After months of silence on the matter, attention in Ashgabat has turned again to the current state of affairs with the Turkmenistan-Afghanistan-Pakistan-India natural gas pipeline.
Myratgeldy Meredov, a deputy chairman of the Cabinet, assured the president at a government meeting on May 29 that the project is now fully supplied with the necessary steel pipes. The delivery of these components has been a saga years in the making.
Anybody with the patience to monitor the slow-moving TAPI caravan will recall the periodic updates on new consignments of tubes. The most recent seems to have come from the Chelyabinsk Pipe Plant, which in December said it had sent Turkmenistan 150,000 tons worth of high-strength, corrosion-proofed pipes. Ashgabat has paid the Russian company almost $220 million.
Turkmen state news agency reports are written in such a way as to imply all 1,814 kilometers of pipe are now ready to go, but establishing the accuracy of such claims is all but impossible. Next comes the decidedly complex task of laying all this material down. Turkmengaz, the state gas company leading the project, has enlisted a Hong Kong-based company to supervise operations.
Meredov reprised the oft-made claim that the Turkmen section is all but complete, and that only valves need to be installed. But what of the other countries?
President Gurbanguly Berdymukhamedov on May 27 got on the phone with his Afghan opposite party, Ashraf Ghani. Although TAPI was the first issue raised following the exchange of pleasantries, it does not sound like the two leaders dwelled on anything more than trite generalities about how the pipeline would contribute to global energy security.
Another strand of Turkmenistan’s energy export diversification agenda hinges on electricity, for which Afghanistan is in theory also a promising buyer. The projected Turkmenistan-Afghanistan-Pakistan high-voltage power line should run alongside the gas pipeline. With thoughts of cheap excess output evidently in mind, Berdymukhamedov pressed officials at a June 1 government meeting to optimize and modernize the domestic electricity sector. As with almost everything else these days, he insists this goal will be achieved through the mastery of digital technology, something he speaks about with a relentlessness that would make even the most dogmatic Silicon Valley techno-utopianist swoon from exhaustion.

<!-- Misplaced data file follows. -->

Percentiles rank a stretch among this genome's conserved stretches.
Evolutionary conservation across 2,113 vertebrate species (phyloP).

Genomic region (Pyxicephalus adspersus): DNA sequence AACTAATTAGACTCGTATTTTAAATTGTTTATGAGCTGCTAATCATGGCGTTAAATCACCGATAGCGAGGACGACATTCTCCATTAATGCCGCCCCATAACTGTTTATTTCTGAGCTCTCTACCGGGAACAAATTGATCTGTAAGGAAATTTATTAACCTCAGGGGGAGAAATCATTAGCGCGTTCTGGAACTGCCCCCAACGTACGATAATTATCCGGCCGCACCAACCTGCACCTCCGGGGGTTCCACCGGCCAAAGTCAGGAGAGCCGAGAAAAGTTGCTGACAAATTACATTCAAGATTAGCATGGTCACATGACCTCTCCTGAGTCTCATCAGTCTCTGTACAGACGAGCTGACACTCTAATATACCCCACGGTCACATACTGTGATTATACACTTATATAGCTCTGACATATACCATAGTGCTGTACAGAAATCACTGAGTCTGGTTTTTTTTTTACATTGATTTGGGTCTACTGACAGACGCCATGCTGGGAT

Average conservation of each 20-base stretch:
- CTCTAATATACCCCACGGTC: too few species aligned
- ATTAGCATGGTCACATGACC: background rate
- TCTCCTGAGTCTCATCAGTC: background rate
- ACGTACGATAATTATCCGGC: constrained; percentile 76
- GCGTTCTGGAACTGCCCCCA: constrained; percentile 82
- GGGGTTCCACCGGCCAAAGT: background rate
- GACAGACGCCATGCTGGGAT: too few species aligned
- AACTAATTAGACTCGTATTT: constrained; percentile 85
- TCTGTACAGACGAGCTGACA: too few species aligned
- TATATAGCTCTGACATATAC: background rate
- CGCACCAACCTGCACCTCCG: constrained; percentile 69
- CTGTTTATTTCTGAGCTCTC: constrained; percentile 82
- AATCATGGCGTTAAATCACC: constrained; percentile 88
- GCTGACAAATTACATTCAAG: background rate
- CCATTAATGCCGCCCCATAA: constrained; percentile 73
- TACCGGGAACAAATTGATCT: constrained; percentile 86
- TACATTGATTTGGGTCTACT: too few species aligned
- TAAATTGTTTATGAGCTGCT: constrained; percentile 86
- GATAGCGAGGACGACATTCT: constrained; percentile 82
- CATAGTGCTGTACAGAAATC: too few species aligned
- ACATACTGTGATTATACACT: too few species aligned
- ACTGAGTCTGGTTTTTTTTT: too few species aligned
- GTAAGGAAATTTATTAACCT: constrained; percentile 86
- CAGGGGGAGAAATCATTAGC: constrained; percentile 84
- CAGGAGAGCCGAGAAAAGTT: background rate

But it is not all about Afghanistan. The Energy Ministry is drawing up a memorandum of understanding to be signed with Russia on cooperation in the electricity sector. Details on what form this cooperation will take are as yet scant, but the state news agency talks about Turkmenistan being plugged back into the Central Asian Power System and, more intriguingly, getting involved in some form with a future Eurasian Economic Union, or EAEU, common electric power market.
Turkmenistan has for decades been constitutionally resistant to talk of joining regional or even international clubs, but this era is surely if slowly – very slowly – drawing to a close. This accounts for it toying with eventual accession to the World Trade Organization. Overtures from the likes of Russia, with its EAEU, however, portend the prospect of Turkmenistan frozen mid-choice like Buridan's ass.
In the more immediate future, getting trade with neighbors restarted is the priority. The Islamic Republic News Agency cited Tehran’s man in Ashgabat, Gholamabbas Arbab-Khales, as saying that in view of the easing of coronavirus restrictions, the two countries have agreed to restart road and rail traffic as of June 10. This had been due to happen on June 1, but the date was delayed as facilities were being put in place for disinfecting cargo. The Ashgabat-based website Business Turkmenistan helpfully explained how these will work, at least as far as trucks go. Vehicles must pass 26-meter-long tunnels through a 70-centimeter deep pool of disinfectant liquid – in effect, a sheep dip for trucks. Turkmenistan has said it wants to build similar facilities on the Afghan border.